Catch them early

Get out in the garden early in the season and keep an eye out for the first of the pests to arrive and you may be able to catch an infestation before it starts. Think of it as the gardener’s equivalent of a ‘stitch in time’: a bug squished in the hand is better than thousands on your plants. And catching them early in their life cycle, before they hatch and fly off to reproduce, will help too.

Encourage beneficial predators

Set up bee/ladybird/lacewing homes and hedgehog houses. Bees are essential pollinators and the others are all voracious eaters of aphids, whiteflies, mealybugs and many other insect pests. Make log piles for beneficial bugs and beetles to overwinter in. Plant a nectar border to encourage bees, hoverflies and other pollinating insects and grow plants for their seed heads to attract the birds. All birds feed insect to their young in spring and although birds will also eat your seeds, their bug catching role in spring is very useful. Even wasps do a good job, hunting down caterpillars and grubs and clearing up debris and rotting fruit.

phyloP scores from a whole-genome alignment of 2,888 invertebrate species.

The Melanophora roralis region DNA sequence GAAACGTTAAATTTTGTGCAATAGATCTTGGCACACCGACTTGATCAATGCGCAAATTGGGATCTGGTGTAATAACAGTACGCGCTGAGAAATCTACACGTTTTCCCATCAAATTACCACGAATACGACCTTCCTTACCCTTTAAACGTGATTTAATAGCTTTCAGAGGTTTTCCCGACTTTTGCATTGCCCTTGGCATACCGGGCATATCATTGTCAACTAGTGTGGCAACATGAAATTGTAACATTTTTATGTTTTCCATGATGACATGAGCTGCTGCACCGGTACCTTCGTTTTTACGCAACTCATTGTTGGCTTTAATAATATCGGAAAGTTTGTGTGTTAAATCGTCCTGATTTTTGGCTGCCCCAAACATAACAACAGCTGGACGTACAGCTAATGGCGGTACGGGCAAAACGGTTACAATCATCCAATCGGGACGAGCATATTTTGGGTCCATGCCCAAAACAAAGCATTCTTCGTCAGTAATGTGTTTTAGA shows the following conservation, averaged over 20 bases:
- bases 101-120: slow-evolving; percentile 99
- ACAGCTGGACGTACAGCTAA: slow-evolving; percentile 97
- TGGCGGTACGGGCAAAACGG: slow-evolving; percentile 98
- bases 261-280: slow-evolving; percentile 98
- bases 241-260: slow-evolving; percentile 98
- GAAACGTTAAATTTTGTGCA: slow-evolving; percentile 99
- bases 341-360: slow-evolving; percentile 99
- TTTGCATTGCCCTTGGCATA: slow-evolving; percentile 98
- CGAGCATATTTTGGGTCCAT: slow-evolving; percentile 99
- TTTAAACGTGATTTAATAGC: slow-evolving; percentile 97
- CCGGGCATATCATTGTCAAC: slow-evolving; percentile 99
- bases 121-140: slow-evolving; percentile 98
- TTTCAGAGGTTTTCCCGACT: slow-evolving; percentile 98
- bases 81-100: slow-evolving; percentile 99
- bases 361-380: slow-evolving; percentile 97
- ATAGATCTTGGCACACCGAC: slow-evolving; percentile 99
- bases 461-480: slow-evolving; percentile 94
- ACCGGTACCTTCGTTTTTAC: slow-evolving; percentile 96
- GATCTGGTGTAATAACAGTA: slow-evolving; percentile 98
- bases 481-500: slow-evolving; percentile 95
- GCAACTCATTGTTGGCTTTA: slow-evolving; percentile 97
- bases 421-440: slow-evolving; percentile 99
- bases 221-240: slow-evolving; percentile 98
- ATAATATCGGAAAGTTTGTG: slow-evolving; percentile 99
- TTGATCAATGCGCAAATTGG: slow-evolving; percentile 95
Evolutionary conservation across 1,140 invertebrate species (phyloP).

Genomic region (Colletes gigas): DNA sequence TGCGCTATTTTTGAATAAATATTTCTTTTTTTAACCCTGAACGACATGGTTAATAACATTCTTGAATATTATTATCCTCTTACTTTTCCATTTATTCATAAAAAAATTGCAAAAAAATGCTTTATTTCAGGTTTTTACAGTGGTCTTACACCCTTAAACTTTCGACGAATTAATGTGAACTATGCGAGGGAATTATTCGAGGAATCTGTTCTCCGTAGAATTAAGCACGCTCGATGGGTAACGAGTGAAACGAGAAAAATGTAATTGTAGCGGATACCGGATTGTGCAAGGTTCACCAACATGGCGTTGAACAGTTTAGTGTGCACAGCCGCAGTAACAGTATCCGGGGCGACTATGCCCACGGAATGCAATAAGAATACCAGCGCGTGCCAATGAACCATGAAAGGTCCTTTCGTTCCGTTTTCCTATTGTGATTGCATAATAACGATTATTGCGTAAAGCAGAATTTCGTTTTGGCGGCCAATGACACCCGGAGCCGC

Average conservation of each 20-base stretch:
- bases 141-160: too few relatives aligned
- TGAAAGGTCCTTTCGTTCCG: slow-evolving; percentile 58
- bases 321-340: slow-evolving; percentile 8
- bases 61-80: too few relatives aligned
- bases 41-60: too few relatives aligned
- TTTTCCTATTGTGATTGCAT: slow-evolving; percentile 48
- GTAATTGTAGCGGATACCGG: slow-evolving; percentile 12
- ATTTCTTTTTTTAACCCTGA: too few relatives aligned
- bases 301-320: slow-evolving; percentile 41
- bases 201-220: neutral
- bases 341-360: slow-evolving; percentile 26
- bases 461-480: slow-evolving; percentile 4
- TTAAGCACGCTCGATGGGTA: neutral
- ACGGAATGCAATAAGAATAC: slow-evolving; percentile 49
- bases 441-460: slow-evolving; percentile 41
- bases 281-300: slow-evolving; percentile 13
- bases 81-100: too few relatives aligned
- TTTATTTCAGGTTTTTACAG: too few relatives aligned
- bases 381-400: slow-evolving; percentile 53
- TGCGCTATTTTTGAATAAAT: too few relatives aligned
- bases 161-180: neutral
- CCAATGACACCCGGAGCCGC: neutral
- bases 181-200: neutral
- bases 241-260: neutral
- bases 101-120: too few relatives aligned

Netting crops

Putting this in place at vulnerable stages will deter many bugs, depending on the gauge of net. Fine netting will prevent flea beetle and small flies (whitefly and carrot fly), the next size up will protect crops from Cabbage White butterflies and bird netting will deter pesky pigeons – make sure it’s pegged down well so that wildlife can’t get tangled in it.

Companion planting

This is an attractive way to deter pests and works by confusing the insect (they’re easily confused) by disguising the smell of the crop. The most well known of these is planting carrots among onions, which helps to deter carrot fly. French marigolds attract hoverflies, and deter aphids and whitefly.

Large pests

Rabbits and deer can be a big problem, as they will decimate plants within a short space of time.  Fencing is the best option. It needs to be dug into the ground at an angle to prevent burrowing, and if deer are the problem, high enough to stop a deer jumping over. There are lists of ‘rabbit proof’ plants available (look online), but the rabbits haven’t always read these lists. In general it’s the tasty new growth and young plants that they’re attracted to.

Slugs and snails

In wet years the ‘most hated pest’ award invariably goes to these slimy creepers, but there are other contenders that come and go, depending on how cold the winter is. There are endless gruesome solutions for controlling slugs and snails, but understanding a little about when they’re likely to be at their most active will help.